Siebel Systems' Strategic Partner HP (NYSE: HPQ) plans to reduce its workforce by by 14,500 employees, (or about 10% of its staff) and modify its U.S. retirement benefits programs. The move was taken to simplify HP's organizational structure, reduce costs and place greater focus on its customers. The company expects to save $1.9 billion annually as a result of these changes.
Beginning in fiscal 2007, HP expects approximate ongoing annual savings of $1.9 billion, composed of $1.6 billion in labor costs and $300 million in benefits savings. In fiscal 2006, HP expects savings of between $900 million and $1.05 billion.
"I think we know what we are doing," said Mark Hurd, HP chief executive officer and president in a conference call after the announcement.
HP plans to simplify its organizational structure by embedding sales and marketing efforts into the business units. The company will dissolve the Customer Solutions Group (CSG) - a standalone business group responsible for sales to enterprise, small and medium-size businesses and public-sector customers. It will merge the sales function directly into three individual business units - Technology Solutions Group (TSG), Imaging and Printing Group (IPG) and Personal Systems Group (PSG).
"I don't have a very high affection for matrices. We like to have accountability," continued Hurd. "While I know the head count numbers set the headlines, it's not how we approached it. We approached it by trying to eliminate multiple decision makers."
Headcount-reduction plans will vary by country, based on local legal requirements. The majority of staff reductions will come in support functions, such as information technology, human resources and finance. The remainder will be made inside the business units. To facilitate these reductions, HP will offer a voluntary retirement program in the United States. Reductions in sales positions will be minimal. There will also be little change to headcount in research and development.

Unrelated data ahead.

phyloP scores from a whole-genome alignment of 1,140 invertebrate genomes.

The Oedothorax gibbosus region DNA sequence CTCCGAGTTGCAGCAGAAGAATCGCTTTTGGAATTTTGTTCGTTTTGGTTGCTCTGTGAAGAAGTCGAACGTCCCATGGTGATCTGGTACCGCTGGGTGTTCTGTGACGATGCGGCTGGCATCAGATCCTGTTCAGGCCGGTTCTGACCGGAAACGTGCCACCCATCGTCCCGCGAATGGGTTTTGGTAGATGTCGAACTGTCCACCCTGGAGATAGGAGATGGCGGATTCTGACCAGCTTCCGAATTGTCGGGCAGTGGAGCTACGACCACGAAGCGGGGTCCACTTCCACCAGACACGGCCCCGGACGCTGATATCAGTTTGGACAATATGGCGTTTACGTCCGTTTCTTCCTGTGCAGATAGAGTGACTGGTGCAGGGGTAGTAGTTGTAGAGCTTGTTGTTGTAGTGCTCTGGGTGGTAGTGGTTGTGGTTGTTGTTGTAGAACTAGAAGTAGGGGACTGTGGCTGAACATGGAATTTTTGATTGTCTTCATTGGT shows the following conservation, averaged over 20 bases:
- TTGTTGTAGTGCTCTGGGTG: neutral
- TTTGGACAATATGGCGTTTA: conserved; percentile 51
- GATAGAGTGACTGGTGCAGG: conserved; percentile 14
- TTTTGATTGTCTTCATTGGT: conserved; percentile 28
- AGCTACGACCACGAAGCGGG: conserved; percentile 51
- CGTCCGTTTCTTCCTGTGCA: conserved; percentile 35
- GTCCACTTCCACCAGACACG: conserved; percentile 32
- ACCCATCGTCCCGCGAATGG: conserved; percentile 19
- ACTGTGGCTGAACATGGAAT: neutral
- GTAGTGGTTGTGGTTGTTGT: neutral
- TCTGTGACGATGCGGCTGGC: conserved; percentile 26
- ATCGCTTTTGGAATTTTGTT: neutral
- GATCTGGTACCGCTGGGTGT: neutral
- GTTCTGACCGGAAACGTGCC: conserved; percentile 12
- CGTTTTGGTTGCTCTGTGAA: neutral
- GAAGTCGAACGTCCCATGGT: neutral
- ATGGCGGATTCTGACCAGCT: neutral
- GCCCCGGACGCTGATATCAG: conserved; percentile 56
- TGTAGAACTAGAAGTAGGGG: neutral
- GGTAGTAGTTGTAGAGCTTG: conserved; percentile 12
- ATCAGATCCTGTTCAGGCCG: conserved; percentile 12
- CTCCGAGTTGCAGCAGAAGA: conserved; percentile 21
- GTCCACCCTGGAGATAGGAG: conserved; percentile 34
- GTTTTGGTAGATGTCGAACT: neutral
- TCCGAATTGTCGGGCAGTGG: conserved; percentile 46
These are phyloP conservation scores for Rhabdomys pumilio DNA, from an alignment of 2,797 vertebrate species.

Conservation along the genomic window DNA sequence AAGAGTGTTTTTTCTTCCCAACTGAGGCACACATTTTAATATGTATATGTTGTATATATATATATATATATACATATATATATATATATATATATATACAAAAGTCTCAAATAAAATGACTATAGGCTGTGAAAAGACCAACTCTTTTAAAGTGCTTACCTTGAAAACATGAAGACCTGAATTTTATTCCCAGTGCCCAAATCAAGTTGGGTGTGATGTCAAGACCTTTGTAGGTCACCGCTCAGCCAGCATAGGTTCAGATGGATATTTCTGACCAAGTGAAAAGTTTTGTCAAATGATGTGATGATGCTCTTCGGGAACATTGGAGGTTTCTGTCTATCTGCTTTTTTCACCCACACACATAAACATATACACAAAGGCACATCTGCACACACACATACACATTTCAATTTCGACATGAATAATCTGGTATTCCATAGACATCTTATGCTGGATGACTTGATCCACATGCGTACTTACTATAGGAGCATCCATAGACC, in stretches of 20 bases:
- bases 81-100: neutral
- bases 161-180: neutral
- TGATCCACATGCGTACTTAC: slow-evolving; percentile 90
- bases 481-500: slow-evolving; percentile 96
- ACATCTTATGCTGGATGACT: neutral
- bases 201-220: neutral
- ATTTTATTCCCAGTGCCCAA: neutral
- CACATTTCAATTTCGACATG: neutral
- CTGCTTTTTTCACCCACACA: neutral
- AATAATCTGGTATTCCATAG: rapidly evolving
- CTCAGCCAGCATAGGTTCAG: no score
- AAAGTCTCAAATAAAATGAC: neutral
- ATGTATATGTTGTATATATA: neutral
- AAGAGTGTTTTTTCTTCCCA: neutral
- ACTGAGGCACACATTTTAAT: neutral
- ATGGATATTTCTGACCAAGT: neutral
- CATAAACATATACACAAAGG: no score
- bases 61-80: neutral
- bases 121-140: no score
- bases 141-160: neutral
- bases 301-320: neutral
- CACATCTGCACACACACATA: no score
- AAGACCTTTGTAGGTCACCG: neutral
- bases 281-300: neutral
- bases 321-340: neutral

In addition, HP is modifying its U.S. retirement programs. As of January 2006, the company will freeze the pension and retiree medical-program benefits of current employees who do not meet defined criteria based on age and years at the company. Instead, HP will increase its matching contribution to most employee's 401(k) plans to 6 percent from 4 percent.
These changes will not affect benefits currently received under such programs by retirees or eligible employees who are longer-serving and close to retirement age. Additionally, existing employees will retain the benefits they have already earned.
Following the dissolution of CSG, Michael J. Winkler, 60, will retire from his position as executive vice president of CSG, after nearly 10 years at HP and Compaq and more than 35 years in the IT industry.
Cathy Lyons, a 26-year HP executive, was named executive vice president and chief marketing officer. Todd Bradley, formerly president and chief executive officer of palmOne, was named executive vice president of PSG. Randy Mott, formerly chief information officer at Dell and prior to that at Wal-Mart Stores, Inc. for 22 years, also joined HP as executive vice president and chief information officer.